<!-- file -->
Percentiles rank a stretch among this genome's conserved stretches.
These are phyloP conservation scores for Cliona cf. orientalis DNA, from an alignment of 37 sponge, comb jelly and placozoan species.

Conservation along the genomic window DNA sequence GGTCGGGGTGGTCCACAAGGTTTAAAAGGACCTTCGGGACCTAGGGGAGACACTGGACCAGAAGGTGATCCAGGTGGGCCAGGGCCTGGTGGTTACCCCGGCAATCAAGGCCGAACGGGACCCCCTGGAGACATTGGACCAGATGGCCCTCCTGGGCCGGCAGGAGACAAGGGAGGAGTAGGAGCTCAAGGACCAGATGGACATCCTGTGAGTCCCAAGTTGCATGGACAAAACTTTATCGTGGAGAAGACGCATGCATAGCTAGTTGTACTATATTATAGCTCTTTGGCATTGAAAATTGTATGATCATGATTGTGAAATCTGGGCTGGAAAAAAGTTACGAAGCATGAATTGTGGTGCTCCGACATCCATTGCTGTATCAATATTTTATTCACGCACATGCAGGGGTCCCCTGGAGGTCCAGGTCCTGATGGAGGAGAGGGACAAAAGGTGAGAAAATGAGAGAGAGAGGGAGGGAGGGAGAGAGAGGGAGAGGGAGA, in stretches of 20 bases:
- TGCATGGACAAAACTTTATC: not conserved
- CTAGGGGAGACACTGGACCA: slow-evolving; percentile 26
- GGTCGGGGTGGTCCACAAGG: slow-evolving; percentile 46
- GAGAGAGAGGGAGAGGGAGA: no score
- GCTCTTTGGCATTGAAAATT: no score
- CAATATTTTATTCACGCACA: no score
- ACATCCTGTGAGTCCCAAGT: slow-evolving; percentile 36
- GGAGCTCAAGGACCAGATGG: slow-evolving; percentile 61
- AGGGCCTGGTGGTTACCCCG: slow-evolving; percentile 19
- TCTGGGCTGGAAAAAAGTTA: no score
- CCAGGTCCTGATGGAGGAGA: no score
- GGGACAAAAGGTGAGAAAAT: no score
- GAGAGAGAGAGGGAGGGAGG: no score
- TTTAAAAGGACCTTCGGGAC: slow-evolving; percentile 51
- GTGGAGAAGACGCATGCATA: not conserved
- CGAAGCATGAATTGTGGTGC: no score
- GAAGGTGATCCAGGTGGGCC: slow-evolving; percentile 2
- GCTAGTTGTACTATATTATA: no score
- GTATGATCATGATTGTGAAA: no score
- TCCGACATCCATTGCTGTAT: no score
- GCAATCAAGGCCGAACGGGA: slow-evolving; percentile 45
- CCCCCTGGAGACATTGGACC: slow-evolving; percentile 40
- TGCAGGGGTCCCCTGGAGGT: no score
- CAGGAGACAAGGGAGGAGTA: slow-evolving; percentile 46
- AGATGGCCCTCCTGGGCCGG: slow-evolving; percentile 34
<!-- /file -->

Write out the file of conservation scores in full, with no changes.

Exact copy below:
Percentiles rank a stretch among this genome's conserved stretches.
These are phyloP conservation scores for Cliona cf. orientalis DNA, from an alignment of 37 sponge, comb jelly and placozoan species.

Conservation along the genomic window DNA sequence GGTCGGGGTGGTCCACAAGGTTTAAAAGGACCTTCGGGACCTAGGGGAGACACTGGACCAGAAGGTGATCCAGGTGGGCCAGGGCCTGGTGGTTACCCCGGCAATCAAGGCCGAACGGGACCCCCTGGAGACATTGGACCAGATGGCCCTCCTGGGCCGGCAGGAGACAAGGGAGGAGTAGGAGCTCAAGGACCAGATGGACATCCTGTGAGTCCCAAGTTGCATGGACAAAACTTTATCGTGGAGAAGACGCATGCATAGCTAGTTGTACTATATTATAGCTCTTTGGCATTGAAAATTGTATGATCATGATTGTGAAATCTGGGCTGGAAAAAAGTTACGAAGCATGAATTGTGGTGCTCCGACATCCATTGCTGTATCAATATTTTATTCACGCACATGCAGGGGTCCCCTGGAGGTCCAGGTCCTGATGGAGGAGAGGGACAAAAGGTGAGAAAATGAGAGAGAGAGGGAGGGAGGGAGAGAGAGGGAGAGGGAGA, in stretches of 20 bases:
- TGCATGGACAAAACTTTATC: not conserved
- CTAGGGGAGACACTGGACCA: slow-evolving; percentile 26
- GGTCGGGGTGGTCCACAAGG: slow-evolving; percentile 46
- GAGAGAGAGGGAGAGGGAGA: no score
- GCTCTTTGGCATTGAAAATT: no score
- CAATATTTTATTCACGCACA: no score
- ACATCCTGTGAGTCCCAAGT: slow-evolving; percentile 36
- GGAGCTCAAGGACCAGATGG: slow-evolving; percentile 61
- AGGGCCTGGTGGTTACCCCG: slow-evolving; percentile 19
- TCTGGGCTGGAAAAAAGTTA: no score
- CCAGGTCCTGATGGAGGAGA: no score
- GGGACAAAAGGTGAGAAAAT: no score
- GAGAGAGAGAGGGAGGGAGG: no score
- TTTAAAAGGACCTTCGGGAC: slow-evolving; percentile 51
- GTGGAGAAGACGCATGCATA: not conserved
- CGAAGCATGAATTGTGGTGC: no score
- GAAGGTGATCCAGGTGGGCC: slow-evolving; percentile 2
- GCTAGTTGTACTATATTATA: no score
- GTATGATCATGATTGTGAAA: no score
- TCCGACATCCATTGCTGTAT: no score
- GCAATCAAGGCCGAACGGGA: slow-evolving; percentile 45
- CCCCCTGGAGACATTGGACC: slow-evolving; percentile 40
- TGCAGGGGTCCCCTGGAGGT: no score
- CAGGAGACAAGGGAGGAGTA: slow-evolving; percentile 46
- AGATGGCCCTCCTGGGCCGG: slow-evolving; percentile 34